Technology -> Usability Vs SecurityUsability Vs Security
"The more secure a system is, the harder it is to use.
The harder it is to use a system, the less secure it will be." - Brian R. Krause
This quote puts the quandary faced by system administrators every where in a perfect light. Is it possible to completely secure a system without making it impossible to use?
One of the goals of computer security is to enable the system to restrict access to information/resources to authorized personnel only. In order to do this the system needs to have some mechanism to authenticate users quickly and reliably. The sensitivity of the method used for authentication should be in some sort of proportion to the sensitivity of the information being protected, for example requiring users to undergo a full retinal scan followed by voice print identification before letting them withdraw cash from an ATM would be overkill. On the other hand protecting a national secret with only a 4 digit pin number is equally bad. The more sensitive any information is the more vigorous the authentication sequence used should be.
As all of us now any security mechanism we use to restrict access is only as secure as the weakest link in the system. If we compare computers to a medieval fortress it becomes obvious that it's useless to have an impassable moat around the castle when there is a tunnel that provides unrestricted access to the fort. Experience has shown that in most cases the human beings involved in the authentication process act like the unsecured tunnel leading straight to the heart of the fortress. This is because most people are lazy; they don't want to remember complex passwords or perform a complex sequence of steps to gain access to a resource and if the system is too hard to use the users will find ways to bypass security by writing down passwords or sharing information. Thus it's very important to take the human factor into account when designing authentication processes as poorly designed security procedures are worse than no security procedures because they give the owner a false sense of security.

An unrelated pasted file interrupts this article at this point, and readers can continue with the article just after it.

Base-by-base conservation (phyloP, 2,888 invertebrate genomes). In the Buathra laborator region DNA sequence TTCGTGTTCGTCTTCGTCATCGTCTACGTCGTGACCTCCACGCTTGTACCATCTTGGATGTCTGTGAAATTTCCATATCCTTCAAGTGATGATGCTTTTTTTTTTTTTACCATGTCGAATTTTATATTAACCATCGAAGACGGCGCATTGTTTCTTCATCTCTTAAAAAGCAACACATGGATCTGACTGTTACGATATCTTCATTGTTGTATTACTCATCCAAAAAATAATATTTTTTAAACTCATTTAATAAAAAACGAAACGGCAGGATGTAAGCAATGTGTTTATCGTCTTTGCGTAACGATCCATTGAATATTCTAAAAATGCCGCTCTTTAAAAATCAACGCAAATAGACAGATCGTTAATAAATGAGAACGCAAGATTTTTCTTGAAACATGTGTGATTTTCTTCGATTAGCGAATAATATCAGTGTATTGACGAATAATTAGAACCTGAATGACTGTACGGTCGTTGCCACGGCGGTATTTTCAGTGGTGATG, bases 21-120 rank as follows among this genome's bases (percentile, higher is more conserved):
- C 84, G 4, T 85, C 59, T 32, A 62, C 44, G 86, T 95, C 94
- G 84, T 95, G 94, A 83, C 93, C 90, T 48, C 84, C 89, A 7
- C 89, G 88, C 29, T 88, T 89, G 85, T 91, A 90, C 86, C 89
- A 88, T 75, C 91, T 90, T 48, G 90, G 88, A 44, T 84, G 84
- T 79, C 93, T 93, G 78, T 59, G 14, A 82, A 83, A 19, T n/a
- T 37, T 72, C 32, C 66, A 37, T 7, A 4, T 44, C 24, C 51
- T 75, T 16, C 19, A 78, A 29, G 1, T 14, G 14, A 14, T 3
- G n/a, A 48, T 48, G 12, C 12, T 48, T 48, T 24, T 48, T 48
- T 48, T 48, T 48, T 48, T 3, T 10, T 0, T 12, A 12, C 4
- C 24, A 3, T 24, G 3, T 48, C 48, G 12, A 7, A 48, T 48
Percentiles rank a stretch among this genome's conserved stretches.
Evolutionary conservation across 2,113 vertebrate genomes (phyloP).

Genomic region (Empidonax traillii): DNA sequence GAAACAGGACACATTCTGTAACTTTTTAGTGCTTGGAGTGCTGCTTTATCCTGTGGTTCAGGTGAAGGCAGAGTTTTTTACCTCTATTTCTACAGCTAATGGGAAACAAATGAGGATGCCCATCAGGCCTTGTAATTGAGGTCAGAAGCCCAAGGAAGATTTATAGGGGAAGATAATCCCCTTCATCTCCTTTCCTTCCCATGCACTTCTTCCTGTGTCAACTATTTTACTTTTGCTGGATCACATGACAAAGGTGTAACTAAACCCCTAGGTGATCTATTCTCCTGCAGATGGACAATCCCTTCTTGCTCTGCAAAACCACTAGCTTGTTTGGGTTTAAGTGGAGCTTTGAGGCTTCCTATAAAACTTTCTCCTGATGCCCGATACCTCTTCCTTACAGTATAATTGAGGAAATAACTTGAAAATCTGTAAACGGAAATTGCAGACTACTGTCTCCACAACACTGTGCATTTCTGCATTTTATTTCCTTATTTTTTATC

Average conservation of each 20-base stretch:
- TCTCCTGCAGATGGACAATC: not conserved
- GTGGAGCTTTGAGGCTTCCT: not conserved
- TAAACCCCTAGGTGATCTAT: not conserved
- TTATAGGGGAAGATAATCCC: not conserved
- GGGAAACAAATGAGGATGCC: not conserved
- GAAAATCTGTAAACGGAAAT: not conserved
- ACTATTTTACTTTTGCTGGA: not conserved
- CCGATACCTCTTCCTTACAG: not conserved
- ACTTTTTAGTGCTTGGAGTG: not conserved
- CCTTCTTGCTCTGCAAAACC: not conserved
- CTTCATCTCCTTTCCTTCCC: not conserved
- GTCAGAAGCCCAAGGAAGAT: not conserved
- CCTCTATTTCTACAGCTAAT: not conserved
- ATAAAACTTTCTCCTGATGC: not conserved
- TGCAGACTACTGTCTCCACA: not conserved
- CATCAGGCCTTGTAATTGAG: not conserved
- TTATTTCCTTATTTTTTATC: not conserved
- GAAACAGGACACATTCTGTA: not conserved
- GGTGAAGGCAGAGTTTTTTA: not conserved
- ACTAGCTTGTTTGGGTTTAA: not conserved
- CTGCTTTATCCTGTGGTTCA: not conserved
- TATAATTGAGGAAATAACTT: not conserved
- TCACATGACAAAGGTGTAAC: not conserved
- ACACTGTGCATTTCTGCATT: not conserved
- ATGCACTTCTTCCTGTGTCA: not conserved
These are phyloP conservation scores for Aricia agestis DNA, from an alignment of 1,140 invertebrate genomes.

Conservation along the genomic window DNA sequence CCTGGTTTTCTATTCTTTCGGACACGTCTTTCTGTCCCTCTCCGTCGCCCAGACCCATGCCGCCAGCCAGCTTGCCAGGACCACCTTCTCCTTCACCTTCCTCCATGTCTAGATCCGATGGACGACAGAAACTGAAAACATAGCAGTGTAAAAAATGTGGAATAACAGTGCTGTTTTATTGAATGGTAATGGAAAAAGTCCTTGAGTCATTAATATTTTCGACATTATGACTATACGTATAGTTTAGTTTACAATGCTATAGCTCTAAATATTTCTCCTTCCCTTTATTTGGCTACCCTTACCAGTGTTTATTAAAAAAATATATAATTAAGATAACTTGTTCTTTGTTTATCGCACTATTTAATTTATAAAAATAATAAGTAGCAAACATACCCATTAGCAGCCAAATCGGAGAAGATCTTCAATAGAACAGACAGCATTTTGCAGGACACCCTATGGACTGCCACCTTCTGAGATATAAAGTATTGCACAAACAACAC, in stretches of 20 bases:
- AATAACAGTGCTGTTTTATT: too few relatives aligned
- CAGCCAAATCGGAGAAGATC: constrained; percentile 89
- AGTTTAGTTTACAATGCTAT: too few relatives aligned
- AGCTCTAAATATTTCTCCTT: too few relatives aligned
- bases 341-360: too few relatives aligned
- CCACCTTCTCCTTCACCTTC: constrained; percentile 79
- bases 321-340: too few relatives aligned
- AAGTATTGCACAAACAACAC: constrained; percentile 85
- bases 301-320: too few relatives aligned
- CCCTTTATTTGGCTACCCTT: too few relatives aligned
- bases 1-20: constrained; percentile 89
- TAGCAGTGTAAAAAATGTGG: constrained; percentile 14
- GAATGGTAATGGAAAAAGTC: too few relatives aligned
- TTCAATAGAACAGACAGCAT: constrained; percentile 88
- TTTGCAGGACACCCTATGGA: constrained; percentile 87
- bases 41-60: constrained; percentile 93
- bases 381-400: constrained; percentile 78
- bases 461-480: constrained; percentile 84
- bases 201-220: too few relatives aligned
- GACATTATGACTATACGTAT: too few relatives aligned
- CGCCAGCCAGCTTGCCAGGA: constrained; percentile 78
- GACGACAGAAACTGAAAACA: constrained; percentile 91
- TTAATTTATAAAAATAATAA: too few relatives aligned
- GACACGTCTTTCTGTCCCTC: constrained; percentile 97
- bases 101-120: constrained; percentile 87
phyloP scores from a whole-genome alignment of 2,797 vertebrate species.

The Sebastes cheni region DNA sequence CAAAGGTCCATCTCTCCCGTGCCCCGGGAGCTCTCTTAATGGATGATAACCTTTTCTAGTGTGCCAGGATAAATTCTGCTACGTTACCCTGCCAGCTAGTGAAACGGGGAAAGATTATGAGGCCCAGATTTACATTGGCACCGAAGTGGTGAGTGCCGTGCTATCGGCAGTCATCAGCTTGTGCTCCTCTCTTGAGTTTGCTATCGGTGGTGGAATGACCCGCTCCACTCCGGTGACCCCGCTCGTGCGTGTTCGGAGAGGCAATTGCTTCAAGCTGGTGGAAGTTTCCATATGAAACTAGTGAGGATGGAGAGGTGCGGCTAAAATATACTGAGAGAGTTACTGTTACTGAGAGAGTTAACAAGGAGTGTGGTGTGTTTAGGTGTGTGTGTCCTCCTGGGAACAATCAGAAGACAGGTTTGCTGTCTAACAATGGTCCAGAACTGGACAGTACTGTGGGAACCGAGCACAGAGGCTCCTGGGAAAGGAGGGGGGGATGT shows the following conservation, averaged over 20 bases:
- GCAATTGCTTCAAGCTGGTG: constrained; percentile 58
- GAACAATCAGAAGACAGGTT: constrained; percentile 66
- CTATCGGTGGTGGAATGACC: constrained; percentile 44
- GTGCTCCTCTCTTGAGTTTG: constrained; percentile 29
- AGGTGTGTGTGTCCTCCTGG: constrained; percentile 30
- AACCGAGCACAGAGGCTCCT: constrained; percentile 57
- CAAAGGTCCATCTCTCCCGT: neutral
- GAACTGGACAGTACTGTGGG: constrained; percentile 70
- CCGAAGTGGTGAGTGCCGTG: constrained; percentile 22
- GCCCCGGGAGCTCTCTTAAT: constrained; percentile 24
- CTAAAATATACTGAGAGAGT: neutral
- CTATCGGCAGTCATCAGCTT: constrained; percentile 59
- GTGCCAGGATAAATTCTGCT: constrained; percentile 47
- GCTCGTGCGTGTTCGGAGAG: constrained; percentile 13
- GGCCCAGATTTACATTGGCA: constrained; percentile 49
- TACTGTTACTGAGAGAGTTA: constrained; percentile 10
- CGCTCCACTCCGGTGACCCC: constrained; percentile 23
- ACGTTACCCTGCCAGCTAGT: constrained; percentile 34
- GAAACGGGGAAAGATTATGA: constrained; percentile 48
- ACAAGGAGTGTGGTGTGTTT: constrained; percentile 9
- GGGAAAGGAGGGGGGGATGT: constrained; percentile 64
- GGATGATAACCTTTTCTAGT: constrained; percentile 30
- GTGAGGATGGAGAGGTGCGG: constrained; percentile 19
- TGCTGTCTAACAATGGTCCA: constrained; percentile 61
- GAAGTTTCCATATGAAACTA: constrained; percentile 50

It is possible to reasonably secure a computer with compromising too much of the usability and in this article we will discuss how it is possible to achieve this goal.
A common authentication method used by most computer systems is the concept of a hidden key or a secret password that only the authorized person would be able to provide. For example all checking cards issued by a bank require the user to choose a 4 digit pin which has to be entered every time the card is used, this was done to prevent the fraudulent use of a card if it got stolen or was lost. When this system was designed, it was calculated that if this pin was limited to 4 digits the system could have a maximum of 10000 different combinations so if a person tried a new pin every five seconds manually it would take them 50,000 seconds (833.33 Mins or 13.8 hours) to try out all the possible combinations. Since it was a very time consuming and effort intensive task it was concluded that the probability of someone cracking the code was not very high. Thus when the system was first implemented it reasonably secured the card from misuse provided that the user didn't compromise the system by choosing an easy to guess pin.
However recent advances in computers have created a problem. It is possible for a regular computer to go through all the possible combinations in under a second. This prompted the banks to begin allowing users to choose longer and more complex pin's to protect their cards. The longer pins are a lot harder for a computer to guess but are also a lot harder for users to remember. In a recent study it was found that almost 80% of all people fail to adhere to the basic fraud prevention strategies by keeping their with their card, or writing it on the card. The probability of people writing their PIN down increases with the increase in the complexity of the PIN and the same issues exist with usernames and passwords for regular computer account access. Most people use easily remembered dictionary words as passwords which are unfortunately also very easy to guess.